-Humble: Simple building forms and economical materials
-Local: Use of local labor and materials, such as local quarried stone,
wood veneer from Prineville, and recycled tire products used for tire
wheel stops and fitness flooring.
-Proud of its history: We integrated historical images, meaningful
artifacts and quotes from Les and displayed throughout the building.
Also each level and wing of the building is associated by images of a
The building is composed of two different wings, connected by a knuckle. One wing houses a state-of-the-art data center. Training rooms, exercise and locker rooms and an employee cafeteria are all located in the other wing, and the Knuckle houses the main lobby and board room with a spacious deck on the top floor, complete with sweeping panoramic views of the Cascades.
HSW Builders was brought on board in April 2007, six months before construction started. “We broke ground on September 17, 2007,” says Miller. “Basically we set up a crushing operation on-site with a rock crusher, which was cost-effective and more sensitive to the environment as we didn’t have to run as many trucks back and forth past Sky View Middle School on Cooley. We basically stockpiled a tremendous amount of materials on site that also could be used for sub-grades and other uses.”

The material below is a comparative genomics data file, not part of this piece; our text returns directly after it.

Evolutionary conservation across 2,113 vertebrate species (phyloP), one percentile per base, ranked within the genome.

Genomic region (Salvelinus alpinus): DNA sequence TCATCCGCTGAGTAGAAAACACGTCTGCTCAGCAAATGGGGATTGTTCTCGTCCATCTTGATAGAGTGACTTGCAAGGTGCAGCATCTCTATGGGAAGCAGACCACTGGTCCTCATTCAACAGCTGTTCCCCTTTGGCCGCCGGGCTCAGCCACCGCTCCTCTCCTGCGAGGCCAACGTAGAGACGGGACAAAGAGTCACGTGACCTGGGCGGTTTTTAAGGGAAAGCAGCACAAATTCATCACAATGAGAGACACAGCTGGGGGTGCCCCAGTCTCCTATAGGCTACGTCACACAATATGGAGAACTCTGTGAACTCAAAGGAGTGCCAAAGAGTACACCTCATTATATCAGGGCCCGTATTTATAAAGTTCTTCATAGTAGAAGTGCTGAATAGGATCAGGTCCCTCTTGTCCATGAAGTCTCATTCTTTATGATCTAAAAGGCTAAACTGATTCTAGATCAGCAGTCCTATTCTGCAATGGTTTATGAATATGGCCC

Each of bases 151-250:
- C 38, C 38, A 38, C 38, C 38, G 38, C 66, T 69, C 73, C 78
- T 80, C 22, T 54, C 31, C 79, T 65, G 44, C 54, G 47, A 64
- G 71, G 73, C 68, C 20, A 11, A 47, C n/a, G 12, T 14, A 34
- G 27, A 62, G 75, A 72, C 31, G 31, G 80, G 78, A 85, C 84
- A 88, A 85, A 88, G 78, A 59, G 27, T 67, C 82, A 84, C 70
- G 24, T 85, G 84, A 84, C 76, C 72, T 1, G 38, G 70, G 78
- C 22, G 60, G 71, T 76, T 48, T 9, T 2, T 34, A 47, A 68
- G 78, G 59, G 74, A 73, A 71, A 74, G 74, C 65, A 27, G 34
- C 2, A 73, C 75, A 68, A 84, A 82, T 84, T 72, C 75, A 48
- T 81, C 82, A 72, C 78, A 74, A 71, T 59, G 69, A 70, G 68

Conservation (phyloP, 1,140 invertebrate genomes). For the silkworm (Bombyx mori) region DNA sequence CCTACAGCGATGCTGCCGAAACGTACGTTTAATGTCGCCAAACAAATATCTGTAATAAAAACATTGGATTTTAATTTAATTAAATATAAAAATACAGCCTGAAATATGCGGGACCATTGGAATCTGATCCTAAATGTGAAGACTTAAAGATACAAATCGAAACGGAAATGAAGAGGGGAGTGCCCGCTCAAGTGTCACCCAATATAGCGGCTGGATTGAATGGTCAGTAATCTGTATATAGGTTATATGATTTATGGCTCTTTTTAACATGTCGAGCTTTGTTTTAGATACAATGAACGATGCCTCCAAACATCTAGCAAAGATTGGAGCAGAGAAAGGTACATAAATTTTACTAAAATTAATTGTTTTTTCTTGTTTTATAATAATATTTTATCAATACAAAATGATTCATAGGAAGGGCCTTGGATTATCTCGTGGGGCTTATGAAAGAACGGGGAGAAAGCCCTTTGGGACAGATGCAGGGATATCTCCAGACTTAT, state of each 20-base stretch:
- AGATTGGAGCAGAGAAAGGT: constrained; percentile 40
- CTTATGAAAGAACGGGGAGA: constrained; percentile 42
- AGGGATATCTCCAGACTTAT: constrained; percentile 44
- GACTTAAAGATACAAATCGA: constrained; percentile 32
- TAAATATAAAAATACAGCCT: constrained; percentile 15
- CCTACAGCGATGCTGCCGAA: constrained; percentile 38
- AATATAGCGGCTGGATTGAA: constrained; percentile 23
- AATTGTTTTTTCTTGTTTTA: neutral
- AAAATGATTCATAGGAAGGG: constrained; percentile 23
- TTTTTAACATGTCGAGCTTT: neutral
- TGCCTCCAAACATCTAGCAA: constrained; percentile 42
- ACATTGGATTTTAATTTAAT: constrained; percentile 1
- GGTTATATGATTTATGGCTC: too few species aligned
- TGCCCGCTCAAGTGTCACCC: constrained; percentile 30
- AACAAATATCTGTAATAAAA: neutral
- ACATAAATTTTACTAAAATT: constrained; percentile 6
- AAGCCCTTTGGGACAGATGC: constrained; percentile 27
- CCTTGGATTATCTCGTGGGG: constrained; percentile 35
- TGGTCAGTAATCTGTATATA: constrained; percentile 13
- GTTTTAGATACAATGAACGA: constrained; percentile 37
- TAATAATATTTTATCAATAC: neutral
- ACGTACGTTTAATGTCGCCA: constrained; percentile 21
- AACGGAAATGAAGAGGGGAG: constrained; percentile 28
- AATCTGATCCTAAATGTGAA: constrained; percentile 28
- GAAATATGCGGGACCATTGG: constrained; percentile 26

According to Murray Cannon, superintendent with HSW Builders, the job was not without its challenges. “The hardest part about this accelerated schedule (an accelerated schedule is working six days a week with occasional Sundays) was working through the winter,” he says. “We were doing 60-foot, 12-inch walls in the middle of January when it was negative four degrees outside. It meant not using the weather as an excuse, figuring out contingency plans continually, so you’re building faster than you would if you just rolled along on a typical schedule. This project would never have been completed if it wasn’t managed well by the team we had on the site as well as constantly looking at the contingencies on how to get around the weather, with six-to eight-foot drifts of snow and occasional 70-mph winds.”